Splitting the .STL of the rear wing in CAESES: the .STL exporting format does not work in SImScale (I get always an error when uploading the file). I have tried all the different .STL exporting possibilities that CAESES offers, none of them seems to work. Maybe I am not doing things properly, although I think it is simple: just split by angle, assign colours and export. In fact the exported file seems to be ok when analysed in the text editor, but it just does not work.
Splitting the .SLDPRT of the rear wing in SolidWorks: this basically implies using the “Split” feature in order to manually separate all the parts. It is possible, but again is takes tooo much time -and it is directly not possible if the geometry gains some complexity-.
So my question is basically the following: how did you manage to create those different “shells” in that project, or how did the people that carried out the FSAE homeworks split the wings into their elemental parts?
It’s been a long time since I do not use CAESES so I can not tell about the specifics of that software; but make sure that you are exporting the STL as an ASCII file —that is, make sure that you can view its contents in any text editor.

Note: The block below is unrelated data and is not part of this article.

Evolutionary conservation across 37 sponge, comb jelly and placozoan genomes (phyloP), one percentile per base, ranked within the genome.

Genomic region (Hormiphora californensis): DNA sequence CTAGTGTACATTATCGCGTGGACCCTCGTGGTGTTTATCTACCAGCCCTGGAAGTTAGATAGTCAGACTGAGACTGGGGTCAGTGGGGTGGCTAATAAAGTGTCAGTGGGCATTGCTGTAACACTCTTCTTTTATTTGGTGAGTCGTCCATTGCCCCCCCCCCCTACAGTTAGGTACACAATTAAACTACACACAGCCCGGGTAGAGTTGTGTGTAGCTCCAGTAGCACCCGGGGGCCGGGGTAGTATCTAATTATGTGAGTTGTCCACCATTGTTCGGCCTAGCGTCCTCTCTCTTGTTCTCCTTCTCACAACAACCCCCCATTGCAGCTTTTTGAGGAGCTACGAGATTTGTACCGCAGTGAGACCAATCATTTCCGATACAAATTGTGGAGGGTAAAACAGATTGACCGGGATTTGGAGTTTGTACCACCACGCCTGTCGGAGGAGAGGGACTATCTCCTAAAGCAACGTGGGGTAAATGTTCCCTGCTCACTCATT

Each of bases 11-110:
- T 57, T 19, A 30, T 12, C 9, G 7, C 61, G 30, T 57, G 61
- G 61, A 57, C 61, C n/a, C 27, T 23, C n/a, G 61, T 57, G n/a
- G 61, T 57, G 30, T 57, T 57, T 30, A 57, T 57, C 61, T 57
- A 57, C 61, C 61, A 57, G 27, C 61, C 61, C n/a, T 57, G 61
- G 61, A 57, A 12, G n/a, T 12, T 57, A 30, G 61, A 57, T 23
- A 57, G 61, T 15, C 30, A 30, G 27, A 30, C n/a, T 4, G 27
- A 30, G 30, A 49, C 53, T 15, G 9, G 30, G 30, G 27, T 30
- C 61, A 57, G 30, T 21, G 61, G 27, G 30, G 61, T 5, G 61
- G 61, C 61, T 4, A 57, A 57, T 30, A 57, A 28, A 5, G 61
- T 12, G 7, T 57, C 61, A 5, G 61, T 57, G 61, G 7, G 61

If that doesn’t work, another workaround could be to export each part as a standalone STL file. You’ll see that each file contain something like:
Yes, I can confirm it is being exported as ASCII. In afct, what drives me crazy is that, apparently, the format of the file is like the one you describe, so I do not understand why SimScale uploading fails (maybe geometries are not closed after splitting os something like that…).
Anyway, following a similar approach to the one you explain belo (using a merger) it is working, so the problem is more or less solved. Thank you for your help.
PD: Is it necessary to include the same after the word ‘endsolid’? I have carried out several simulations without including it and no problem has arosen…